Make no mistake, the Game Boy is arguably one of the most influential game machines ever created. If you think about it, 14 years on the market and millions of sales helped in paving the way for modern handheld gaming today, right down to the Nintendo Switch. The Game Boy is more than just a relic for retro enthusiasts, it is a system that is still widely played to this day by many gamers out there.
That love for the Game Boy is no doubt why researchers at Northwestern University, partnered with the Delft University of Technology in the Netherlands (TU Delft), have pushed the boundaries of handheld design and have created the first battery-free Game Boy in existence.
“It’s the first battery-free interactive device that harvests energy from user actions,” said Northwestern’s Josiah Hester, assistant professor of electrical, computer science, and computer engineering. “When you press a button, the device converts that energy into something that powers your gaming.”
Hester is one of the co-leaders on the project, which includes Przemyslaw Pawelczak, co-lead from TU Delft and assistant professor, along with two Ph.D. candidates from Delft; Vito Kortbeek and Jasper de Winkel.
The Game Boy created is an 'energy aware gaming platform' or ENGAGE, that looks similar to the original Game Boy, but is equipped with a set of solar panels attached to the front of the cases chassis. To help recreate the original Game Boy feel, Hester and his team had to find a way to harvest and recycle energy to power up the system, play game cartridges, and still work in unfavorable conditions.
The entire systems hardware and software were eventually designed from the ground up to be energy efficient. New features were also added to help combat power failures. One such technique including storing the system state in non-volatile memory, which allows for quick restoration if the power is lost and returns. Similar to a save-state, this allows player to continue right where they left off when the device loses power.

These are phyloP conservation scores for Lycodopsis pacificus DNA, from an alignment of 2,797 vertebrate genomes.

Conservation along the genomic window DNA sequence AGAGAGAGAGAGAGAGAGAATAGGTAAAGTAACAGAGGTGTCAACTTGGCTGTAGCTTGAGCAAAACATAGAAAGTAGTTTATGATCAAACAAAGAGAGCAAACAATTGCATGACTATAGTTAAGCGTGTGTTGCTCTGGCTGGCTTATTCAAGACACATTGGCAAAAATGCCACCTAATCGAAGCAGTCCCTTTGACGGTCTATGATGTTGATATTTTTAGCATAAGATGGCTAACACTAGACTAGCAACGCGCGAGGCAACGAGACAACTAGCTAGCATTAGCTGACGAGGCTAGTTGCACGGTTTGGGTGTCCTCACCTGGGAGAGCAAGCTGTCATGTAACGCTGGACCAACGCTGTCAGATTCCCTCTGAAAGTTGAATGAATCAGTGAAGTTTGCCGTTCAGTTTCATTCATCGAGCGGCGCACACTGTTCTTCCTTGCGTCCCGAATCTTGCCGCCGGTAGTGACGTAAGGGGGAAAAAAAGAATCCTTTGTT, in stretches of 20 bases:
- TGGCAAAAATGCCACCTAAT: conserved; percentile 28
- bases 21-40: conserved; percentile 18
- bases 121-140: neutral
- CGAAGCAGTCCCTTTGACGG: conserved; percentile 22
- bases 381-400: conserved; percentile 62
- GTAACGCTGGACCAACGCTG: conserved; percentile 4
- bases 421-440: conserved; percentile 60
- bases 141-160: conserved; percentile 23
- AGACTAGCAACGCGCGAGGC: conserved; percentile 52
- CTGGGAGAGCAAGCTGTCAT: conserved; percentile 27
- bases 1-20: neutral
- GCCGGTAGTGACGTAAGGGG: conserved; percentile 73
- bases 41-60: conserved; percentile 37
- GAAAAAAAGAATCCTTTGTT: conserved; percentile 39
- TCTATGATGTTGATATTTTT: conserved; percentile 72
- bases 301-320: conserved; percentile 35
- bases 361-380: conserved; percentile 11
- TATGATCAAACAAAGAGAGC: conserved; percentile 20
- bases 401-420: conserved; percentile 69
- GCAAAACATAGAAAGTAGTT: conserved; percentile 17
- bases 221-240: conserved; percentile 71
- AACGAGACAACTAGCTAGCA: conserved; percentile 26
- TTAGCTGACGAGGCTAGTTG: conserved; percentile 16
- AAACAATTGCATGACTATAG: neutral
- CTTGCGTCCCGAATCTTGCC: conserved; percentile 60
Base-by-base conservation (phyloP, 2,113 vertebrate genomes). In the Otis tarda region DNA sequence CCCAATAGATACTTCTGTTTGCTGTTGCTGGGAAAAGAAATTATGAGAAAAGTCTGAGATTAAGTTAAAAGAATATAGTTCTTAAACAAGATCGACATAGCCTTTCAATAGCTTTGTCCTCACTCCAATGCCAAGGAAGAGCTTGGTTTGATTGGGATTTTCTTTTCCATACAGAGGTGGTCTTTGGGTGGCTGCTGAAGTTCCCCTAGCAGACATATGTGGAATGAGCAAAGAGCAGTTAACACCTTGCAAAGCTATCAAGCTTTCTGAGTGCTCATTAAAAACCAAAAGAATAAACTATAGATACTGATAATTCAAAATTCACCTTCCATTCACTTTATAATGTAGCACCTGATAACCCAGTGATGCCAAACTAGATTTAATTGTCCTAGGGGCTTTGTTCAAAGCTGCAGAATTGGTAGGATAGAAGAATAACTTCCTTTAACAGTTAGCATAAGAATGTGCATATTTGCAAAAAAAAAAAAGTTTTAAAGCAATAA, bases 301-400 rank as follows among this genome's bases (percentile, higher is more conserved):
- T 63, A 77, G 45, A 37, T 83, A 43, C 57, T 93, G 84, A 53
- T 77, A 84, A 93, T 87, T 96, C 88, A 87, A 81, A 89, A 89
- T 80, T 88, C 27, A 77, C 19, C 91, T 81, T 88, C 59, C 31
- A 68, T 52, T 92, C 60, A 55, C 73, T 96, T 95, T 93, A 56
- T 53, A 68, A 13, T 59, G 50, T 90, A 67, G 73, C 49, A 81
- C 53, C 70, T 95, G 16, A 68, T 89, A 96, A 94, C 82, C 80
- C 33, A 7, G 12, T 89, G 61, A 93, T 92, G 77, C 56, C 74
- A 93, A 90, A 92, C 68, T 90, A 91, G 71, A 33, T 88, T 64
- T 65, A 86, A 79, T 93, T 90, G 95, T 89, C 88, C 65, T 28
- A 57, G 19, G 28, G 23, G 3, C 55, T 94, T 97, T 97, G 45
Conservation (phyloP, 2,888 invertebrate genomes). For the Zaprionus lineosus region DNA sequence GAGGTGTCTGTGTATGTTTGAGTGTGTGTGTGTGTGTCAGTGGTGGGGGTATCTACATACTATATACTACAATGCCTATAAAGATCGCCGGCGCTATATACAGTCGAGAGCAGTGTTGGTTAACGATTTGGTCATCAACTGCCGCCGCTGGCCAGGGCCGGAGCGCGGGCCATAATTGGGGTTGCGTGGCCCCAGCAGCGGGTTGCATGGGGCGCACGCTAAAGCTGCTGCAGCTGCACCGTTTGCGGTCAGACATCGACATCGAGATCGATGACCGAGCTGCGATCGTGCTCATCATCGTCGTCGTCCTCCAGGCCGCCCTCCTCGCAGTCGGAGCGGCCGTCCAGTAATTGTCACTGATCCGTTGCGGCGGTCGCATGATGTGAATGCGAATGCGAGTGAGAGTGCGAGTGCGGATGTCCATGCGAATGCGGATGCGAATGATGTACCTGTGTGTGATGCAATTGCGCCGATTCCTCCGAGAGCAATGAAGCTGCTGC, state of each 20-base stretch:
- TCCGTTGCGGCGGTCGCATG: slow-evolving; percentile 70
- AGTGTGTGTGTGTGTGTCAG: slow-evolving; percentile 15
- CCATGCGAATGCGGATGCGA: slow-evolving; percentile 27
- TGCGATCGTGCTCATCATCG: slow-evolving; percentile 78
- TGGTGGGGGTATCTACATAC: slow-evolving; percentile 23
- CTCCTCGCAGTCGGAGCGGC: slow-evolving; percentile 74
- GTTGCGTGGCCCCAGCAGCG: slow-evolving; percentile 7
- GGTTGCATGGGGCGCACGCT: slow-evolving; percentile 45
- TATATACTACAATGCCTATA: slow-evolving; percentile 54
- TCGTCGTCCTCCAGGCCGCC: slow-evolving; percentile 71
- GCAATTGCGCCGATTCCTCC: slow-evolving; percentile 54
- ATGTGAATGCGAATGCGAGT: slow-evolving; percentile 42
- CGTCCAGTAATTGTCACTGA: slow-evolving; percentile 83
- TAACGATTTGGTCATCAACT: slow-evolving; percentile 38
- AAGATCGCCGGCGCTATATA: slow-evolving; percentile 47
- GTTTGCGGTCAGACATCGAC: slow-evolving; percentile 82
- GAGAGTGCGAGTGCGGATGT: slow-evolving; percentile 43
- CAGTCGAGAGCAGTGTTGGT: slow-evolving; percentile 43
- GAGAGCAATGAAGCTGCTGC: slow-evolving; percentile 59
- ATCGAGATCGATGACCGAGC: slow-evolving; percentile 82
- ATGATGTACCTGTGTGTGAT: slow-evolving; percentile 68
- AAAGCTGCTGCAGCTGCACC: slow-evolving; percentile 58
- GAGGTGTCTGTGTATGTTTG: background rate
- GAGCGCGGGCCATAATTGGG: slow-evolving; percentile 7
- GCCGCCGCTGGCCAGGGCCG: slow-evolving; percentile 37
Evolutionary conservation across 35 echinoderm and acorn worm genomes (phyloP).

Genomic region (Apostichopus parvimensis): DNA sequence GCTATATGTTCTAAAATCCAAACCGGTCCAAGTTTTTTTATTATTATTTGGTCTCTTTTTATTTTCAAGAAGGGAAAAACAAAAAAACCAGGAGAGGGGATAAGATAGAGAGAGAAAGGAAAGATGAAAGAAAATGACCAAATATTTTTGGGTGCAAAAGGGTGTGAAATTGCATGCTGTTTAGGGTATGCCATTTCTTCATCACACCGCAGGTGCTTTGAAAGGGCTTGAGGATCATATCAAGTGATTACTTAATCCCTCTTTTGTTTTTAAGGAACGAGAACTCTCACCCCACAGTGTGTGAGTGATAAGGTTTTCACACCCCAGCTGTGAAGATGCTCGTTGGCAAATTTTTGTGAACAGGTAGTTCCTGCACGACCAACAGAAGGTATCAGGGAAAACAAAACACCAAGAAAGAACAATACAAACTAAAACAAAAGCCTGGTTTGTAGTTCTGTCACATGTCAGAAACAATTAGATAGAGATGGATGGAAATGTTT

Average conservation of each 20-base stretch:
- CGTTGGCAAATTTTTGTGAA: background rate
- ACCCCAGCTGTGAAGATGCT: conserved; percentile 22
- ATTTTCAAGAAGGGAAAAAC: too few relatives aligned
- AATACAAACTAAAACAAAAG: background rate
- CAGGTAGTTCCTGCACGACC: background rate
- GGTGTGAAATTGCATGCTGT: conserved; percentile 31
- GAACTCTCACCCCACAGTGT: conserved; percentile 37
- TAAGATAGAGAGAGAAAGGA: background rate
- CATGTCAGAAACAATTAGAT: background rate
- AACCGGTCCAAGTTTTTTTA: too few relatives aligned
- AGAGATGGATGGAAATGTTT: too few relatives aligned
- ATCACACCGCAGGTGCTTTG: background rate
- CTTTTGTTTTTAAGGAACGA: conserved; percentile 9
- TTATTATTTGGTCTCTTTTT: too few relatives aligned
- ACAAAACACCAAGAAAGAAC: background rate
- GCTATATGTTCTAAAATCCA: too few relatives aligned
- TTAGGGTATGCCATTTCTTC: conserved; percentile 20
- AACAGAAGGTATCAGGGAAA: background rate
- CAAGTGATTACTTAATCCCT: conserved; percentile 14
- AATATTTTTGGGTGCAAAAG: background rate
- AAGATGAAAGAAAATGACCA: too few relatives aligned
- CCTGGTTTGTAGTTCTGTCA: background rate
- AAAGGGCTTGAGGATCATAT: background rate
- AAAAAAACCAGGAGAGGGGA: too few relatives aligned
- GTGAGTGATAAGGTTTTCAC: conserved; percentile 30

The researchers have found that certain games and conditions currently suffer from these gameplay interruptions, most notably games that require moderate amounts of clicking, with a ratio of interruptions lasting less than a second for every ten seconds of gameplay. Weather conditions also play a factor into the handhelds shortcomings, as does the fact that the system doesn't have the capabilities to play audio at all.
Still, for the research team, this is a step forward to create energy efficient technology without the need for costly batteries.
“Sustainable gaming will become a reality, and we made a major step in that direction — by getting rid of the battery completely,” said Pawelczak. “With our platform, we want to make a statement that it is possible to make a sustainable gaming system that brings fun and joy to the user.”